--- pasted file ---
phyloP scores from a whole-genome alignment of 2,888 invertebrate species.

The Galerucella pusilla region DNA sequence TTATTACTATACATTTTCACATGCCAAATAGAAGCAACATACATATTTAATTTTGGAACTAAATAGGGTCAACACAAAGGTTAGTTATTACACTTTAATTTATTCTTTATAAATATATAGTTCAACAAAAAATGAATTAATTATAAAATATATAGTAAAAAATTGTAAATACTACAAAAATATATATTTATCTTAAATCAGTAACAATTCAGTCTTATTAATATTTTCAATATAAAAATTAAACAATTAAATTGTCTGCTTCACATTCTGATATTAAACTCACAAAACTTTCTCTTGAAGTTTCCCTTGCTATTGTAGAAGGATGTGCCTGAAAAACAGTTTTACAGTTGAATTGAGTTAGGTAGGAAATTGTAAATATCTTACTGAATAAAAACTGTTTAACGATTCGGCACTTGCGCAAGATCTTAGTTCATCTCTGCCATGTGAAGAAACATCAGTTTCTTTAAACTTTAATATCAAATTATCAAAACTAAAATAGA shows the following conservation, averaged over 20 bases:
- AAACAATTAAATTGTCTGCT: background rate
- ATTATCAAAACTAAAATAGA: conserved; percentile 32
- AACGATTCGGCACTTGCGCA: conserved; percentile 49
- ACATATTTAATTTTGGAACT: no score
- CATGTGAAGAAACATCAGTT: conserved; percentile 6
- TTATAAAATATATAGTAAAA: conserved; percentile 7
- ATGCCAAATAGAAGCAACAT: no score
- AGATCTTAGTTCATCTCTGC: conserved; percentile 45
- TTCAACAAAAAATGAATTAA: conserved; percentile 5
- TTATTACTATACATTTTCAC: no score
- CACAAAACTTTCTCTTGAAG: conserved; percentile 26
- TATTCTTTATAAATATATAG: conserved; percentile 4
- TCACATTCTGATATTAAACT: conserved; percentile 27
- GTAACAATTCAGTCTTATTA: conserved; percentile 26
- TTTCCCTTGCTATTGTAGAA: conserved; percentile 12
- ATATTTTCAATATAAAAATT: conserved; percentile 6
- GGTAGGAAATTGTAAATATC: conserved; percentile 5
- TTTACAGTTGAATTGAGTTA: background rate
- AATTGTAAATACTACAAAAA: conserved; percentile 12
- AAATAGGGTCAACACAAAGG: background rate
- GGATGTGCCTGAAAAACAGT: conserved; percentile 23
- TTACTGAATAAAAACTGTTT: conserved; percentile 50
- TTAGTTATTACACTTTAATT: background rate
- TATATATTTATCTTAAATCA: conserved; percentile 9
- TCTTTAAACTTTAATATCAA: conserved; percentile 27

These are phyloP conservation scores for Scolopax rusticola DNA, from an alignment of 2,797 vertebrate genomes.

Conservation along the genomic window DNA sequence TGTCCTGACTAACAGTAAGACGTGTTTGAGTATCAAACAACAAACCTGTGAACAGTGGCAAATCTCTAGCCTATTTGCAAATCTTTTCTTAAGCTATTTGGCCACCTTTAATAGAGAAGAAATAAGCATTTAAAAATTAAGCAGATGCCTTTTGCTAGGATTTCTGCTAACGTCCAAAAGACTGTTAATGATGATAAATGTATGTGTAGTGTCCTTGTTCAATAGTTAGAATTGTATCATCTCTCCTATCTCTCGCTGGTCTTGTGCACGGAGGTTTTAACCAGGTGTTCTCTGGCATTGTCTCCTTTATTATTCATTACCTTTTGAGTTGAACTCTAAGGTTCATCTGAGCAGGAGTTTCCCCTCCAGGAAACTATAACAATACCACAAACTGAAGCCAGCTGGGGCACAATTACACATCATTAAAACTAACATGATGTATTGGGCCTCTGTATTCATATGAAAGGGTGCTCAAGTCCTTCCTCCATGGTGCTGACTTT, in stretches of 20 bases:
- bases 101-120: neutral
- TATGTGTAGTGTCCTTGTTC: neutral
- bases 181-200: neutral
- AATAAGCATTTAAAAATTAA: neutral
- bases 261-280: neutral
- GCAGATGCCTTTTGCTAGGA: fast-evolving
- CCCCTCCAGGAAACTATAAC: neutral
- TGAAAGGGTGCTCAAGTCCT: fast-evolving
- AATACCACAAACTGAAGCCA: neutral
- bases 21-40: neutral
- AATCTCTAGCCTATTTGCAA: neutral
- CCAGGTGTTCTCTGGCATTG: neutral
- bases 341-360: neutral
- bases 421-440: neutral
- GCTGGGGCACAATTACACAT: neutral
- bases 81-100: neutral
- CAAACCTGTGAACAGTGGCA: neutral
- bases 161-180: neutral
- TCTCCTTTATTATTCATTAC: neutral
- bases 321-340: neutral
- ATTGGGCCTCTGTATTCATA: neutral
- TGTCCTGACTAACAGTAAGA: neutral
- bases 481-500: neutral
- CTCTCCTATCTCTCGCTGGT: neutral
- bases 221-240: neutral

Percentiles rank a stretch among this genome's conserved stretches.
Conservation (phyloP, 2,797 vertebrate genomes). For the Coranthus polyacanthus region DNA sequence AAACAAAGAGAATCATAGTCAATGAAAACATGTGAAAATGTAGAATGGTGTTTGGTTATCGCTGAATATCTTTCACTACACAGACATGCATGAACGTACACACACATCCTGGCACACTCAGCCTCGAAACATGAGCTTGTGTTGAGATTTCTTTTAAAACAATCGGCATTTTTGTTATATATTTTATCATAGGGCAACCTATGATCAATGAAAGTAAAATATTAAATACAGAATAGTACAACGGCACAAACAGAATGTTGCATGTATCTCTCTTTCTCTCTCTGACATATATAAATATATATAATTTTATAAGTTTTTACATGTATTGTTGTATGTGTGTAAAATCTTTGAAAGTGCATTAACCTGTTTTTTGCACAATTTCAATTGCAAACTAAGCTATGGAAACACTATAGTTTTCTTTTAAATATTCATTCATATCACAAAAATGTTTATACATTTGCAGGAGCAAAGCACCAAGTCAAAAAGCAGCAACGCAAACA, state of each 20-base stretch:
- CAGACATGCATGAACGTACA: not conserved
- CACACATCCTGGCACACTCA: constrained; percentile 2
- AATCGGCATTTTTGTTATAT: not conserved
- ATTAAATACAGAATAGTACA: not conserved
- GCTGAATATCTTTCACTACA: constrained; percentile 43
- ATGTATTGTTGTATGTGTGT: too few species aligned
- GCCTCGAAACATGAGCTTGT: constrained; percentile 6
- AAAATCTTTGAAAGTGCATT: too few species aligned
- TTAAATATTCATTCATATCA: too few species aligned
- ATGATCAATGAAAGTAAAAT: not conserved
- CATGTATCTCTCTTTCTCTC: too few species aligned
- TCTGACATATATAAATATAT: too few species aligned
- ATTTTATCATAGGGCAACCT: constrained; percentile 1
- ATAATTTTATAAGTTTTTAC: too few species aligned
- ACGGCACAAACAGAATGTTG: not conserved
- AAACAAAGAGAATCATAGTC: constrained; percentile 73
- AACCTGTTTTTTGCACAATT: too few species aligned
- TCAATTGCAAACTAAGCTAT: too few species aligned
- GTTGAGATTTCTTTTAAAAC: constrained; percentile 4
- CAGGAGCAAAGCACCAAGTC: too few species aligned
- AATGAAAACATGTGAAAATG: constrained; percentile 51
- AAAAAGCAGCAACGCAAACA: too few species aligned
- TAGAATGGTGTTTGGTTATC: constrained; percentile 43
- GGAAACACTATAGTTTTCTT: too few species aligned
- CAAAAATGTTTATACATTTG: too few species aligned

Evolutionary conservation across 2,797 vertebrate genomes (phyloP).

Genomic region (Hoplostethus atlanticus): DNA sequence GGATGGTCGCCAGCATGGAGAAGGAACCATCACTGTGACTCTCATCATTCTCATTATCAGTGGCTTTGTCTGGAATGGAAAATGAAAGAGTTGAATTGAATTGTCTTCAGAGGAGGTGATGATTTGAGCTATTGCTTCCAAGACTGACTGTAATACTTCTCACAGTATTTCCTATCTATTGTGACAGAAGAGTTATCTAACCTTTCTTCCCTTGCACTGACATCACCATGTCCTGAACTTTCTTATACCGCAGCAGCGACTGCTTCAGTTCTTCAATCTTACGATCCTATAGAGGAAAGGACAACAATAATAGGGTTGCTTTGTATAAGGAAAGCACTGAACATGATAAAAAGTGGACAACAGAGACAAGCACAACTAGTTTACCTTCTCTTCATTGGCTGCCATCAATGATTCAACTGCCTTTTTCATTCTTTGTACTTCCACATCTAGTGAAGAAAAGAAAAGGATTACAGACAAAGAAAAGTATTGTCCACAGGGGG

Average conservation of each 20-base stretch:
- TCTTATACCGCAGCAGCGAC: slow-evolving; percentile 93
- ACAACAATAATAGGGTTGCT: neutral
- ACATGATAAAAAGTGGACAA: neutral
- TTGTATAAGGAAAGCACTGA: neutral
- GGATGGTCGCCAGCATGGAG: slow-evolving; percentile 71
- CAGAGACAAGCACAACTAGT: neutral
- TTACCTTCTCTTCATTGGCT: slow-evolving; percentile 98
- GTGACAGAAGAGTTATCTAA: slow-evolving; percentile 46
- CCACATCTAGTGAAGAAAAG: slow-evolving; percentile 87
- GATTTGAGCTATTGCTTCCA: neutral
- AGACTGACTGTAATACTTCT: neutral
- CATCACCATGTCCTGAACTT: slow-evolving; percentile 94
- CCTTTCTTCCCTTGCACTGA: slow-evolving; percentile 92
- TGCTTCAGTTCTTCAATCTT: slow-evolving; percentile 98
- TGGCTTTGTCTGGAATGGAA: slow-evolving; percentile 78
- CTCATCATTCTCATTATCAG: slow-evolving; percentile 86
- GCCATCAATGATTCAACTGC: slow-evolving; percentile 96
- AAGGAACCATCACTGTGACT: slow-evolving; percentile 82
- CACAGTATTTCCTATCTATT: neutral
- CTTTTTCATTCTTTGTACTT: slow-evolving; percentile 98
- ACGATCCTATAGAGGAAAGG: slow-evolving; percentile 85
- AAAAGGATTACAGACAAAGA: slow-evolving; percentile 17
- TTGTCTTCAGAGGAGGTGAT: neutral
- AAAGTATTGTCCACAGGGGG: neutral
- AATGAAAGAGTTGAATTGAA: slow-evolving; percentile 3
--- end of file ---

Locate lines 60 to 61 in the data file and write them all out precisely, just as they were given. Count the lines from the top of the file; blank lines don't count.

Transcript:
- ATTAAATACAGAATAGTACA: not conserved
- GCTGAATATCTTTCACTACA: constrained; percentile 43